The music and story of The Elixir of Love are delightfully charming and the COC has assembled a fine group of singers to administer it. The strength of this particular elixir is that it’s a character-based, romantic comedy, filled with a very fun and happy score. There’s heartache and longing and it’s all brought to life by Gaetano Donizetti’s thoughtful capacity to create beautiful melodic hooks.

Director James Robinson relocates the story from small-town Italy to small-town Ontario on the eve of World War I and it works perfectly well.

Elixir opens with Adina reading Tristan und Isolde, a story I’m sure you know that is among other things, about a love potion. This story also hinges on a love potion, here administered by the seedy Dr. Dulcamara, purveyor of many cure-all elixirs.

Adina and Nemorino are very well-drawn characters and Simone Osborne and Andrew Haji do them great justice. The two are at their finest in Act II’s love duet as they profess their love for one another.

Andrew Haji as Nemorino and Simone Osborne as Adina with Andrew Shore as Doctor Dulcamara (background) in the Canadian Opera Company’s new production of The Elixir of Love, 2017. Conductor Yves Abel, director James Robinson, original costume designer Martin Pakledinaz, revival costume designer Amanda Seymour, set designer Allen Moyer, lighting designer Paul Palazzo,. Photo: Michael Cooper

Andrew Haji as Nemorino and Simone Osborne as Adina with Andrew Shore as Doctor Dulcamara (background).

Haji doesn’t miss a note as the adoring Nemorino and his mannerisms play perfectly to the shy, young peasant, quietly in love with Adina. After hearing him sing Una furtiva lagrima with his perfectly light and vibrating chords, one couldn’t help but fall in love with him. Haji is one to keep an eye out for.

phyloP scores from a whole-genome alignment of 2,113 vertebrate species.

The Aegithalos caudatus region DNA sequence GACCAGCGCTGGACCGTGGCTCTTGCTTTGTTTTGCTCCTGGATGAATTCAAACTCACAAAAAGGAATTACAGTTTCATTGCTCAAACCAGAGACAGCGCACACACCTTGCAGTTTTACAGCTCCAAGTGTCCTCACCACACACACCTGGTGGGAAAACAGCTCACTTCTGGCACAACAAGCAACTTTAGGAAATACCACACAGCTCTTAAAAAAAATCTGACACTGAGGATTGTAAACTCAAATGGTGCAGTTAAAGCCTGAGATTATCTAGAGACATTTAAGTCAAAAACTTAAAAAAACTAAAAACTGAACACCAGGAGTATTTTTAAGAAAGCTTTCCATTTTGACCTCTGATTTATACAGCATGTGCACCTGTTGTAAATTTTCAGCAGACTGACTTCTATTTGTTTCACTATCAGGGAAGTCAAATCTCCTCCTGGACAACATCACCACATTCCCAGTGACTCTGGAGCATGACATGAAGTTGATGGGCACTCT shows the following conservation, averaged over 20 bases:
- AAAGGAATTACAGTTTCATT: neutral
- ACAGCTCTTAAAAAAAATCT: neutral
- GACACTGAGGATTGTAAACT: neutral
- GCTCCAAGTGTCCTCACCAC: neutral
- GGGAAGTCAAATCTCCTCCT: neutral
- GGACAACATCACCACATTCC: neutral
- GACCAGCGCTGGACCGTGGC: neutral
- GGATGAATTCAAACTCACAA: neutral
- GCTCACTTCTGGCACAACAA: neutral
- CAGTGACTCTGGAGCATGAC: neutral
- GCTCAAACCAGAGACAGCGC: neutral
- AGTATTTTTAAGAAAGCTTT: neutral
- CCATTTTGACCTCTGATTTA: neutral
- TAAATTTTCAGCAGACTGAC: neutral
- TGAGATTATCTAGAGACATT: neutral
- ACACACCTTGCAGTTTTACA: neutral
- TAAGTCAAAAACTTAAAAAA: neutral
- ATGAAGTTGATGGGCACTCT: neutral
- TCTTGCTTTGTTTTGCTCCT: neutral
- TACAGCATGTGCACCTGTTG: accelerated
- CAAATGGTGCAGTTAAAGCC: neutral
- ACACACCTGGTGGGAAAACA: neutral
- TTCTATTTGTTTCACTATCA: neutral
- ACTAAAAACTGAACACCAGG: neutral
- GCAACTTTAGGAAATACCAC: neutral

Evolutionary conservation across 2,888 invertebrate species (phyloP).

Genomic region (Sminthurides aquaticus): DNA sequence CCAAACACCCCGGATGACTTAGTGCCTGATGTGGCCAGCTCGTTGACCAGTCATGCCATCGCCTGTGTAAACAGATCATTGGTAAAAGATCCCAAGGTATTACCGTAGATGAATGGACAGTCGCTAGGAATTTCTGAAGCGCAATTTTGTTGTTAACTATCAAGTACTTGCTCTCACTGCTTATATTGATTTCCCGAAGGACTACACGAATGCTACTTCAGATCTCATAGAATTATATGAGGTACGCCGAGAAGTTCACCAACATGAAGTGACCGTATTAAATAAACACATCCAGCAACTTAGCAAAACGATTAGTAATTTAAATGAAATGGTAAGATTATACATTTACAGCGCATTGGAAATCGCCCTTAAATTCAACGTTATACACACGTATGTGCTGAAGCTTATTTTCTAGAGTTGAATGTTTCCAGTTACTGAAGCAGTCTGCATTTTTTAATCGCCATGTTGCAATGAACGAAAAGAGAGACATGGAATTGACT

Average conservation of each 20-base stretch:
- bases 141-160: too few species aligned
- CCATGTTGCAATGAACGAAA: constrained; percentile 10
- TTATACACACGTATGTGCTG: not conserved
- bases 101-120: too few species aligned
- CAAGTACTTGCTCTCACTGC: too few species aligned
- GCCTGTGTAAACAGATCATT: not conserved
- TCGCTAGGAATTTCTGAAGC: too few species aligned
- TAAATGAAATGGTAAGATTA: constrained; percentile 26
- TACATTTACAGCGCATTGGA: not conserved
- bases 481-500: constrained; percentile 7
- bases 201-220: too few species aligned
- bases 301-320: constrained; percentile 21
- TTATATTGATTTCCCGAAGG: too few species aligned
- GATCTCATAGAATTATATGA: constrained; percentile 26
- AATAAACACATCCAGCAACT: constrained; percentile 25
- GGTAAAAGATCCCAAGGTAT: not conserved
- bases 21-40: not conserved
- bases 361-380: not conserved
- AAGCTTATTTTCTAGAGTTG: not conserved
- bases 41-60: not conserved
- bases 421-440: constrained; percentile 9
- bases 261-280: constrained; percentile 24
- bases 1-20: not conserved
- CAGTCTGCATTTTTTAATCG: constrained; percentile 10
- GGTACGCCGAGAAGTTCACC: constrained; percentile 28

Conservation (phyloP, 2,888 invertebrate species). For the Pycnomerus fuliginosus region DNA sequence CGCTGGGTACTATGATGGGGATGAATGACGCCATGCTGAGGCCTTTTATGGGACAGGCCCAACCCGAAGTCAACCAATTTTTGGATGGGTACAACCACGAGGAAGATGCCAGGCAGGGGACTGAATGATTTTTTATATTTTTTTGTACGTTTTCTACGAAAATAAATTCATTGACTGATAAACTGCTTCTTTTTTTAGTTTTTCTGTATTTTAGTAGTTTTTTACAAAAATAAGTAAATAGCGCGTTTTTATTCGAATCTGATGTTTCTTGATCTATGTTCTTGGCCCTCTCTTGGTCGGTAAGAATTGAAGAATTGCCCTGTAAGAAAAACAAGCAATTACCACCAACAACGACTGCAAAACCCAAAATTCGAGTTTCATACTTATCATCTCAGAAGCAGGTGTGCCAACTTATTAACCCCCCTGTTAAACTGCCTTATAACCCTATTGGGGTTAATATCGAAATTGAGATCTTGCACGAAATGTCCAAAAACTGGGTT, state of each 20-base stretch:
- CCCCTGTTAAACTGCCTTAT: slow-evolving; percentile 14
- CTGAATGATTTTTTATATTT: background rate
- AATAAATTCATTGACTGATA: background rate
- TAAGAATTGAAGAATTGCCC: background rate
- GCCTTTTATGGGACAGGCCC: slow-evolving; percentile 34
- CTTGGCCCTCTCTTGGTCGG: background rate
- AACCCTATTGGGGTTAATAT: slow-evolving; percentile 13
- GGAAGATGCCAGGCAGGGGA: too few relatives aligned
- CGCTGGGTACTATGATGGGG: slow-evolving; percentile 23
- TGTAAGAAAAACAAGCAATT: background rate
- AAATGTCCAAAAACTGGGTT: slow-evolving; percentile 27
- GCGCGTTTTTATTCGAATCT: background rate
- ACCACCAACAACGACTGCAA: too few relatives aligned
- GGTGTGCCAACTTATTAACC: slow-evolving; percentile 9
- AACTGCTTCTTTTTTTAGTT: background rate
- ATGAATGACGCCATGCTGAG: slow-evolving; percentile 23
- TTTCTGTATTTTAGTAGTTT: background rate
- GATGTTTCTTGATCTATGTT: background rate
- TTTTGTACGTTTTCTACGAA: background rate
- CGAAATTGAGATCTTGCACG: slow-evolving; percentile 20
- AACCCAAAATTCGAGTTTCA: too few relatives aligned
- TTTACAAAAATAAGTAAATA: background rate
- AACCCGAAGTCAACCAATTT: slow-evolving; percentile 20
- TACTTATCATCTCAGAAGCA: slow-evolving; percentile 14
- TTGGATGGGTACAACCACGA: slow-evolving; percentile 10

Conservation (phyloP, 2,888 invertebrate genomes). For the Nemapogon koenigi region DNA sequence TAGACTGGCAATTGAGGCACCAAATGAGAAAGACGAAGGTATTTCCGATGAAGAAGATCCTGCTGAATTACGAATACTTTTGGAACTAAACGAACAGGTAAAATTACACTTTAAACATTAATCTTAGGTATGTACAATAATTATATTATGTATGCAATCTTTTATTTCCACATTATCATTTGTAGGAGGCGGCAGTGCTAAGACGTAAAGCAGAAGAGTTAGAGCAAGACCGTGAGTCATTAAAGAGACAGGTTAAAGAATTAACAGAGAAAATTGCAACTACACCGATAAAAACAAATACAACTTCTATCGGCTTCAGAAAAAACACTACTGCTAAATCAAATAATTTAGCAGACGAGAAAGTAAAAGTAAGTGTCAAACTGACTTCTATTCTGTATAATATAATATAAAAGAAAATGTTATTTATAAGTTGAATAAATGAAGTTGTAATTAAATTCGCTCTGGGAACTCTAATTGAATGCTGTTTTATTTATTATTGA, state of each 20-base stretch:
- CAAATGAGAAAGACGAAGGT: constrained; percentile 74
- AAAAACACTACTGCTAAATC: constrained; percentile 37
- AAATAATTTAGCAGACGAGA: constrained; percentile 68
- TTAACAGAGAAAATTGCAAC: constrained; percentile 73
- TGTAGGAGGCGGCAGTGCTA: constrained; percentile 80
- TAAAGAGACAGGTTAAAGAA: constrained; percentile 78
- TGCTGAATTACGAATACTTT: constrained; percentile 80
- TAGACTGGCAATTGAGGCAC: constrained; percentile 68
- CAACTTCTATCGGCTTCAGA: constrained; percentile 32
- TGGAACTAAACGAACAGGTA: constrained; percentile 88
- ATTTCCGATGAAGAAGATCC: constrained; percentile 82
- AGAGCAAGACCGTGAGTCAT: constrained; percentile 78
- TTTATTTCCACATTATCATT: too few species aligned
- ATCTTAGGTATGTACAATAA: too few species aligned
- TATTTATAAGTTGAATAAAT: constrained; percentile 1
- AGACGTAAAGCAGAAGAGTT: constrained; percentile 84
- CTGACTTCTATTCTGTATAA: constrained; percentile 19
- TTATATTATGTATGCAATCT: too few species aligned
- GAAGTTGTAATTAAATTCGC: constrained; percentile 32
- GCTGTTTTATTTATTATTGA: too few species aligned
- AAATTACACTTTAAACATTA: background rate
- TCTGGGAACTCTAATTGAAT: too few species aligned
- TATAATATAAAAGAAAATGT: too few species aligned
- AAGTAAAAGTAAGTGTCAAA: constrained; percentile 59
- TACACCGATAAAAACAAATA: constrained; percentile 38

Simone Osborne is one of my favorite young sopranos and she’s getting stronger with each role, in both voice and acting. She is particularly adept at playful, physical comedy—I’ll never forget her as Riccardo’s page girl Oscar, in the COC’s 2014 production of A Masked Ball.

Baritone Gordon Bintner is a perfect choice for Belcore, the braggadocious suitor to Adina. Dr. Dulcamara the charismatic, comedic con-artist is made thoroughly enjoyable by British baritone Andrew Shore—although his voice felt small for the opera house at some points.

Elixir was written in the bel canto style, which places the emphasis on the singer’s voice rather than the orchestra. Conductor Yves Abel was a little heavy-handed in the production I attended. Many voices got lost in the duets and ensemble arias.

Of course, like any good romantic comedy, Adina and Nemorino end up together. COC audience members end up leaving the opera house with a feeling of joy and lightness.

Elixir of Love is on stage at the Four Seasons Centre until November 4. Please visit for tickets and show times.

About The Author

Editorial Director

Janelle Watkins is a citizen of the world who has lived both a charmed and stormy life. She has worked as a personal shopper, journalist, has done extensive work in marketing communications, and public relations. These experiences have seen her working alongside prominent leaders from the fashion, culinary, art and media worlds. This bon vivant would like to add some flair to her readers’ lives and loves to get their feedback. On everyday life she sums up, “Live life in your own style, be true to yourself – be distinct.” Favourite place in Toronto: Strolling around the Yonge/Eglinton and Mt. Pleasant Village neighbourhoods with a David’s Tea and two special little someones.

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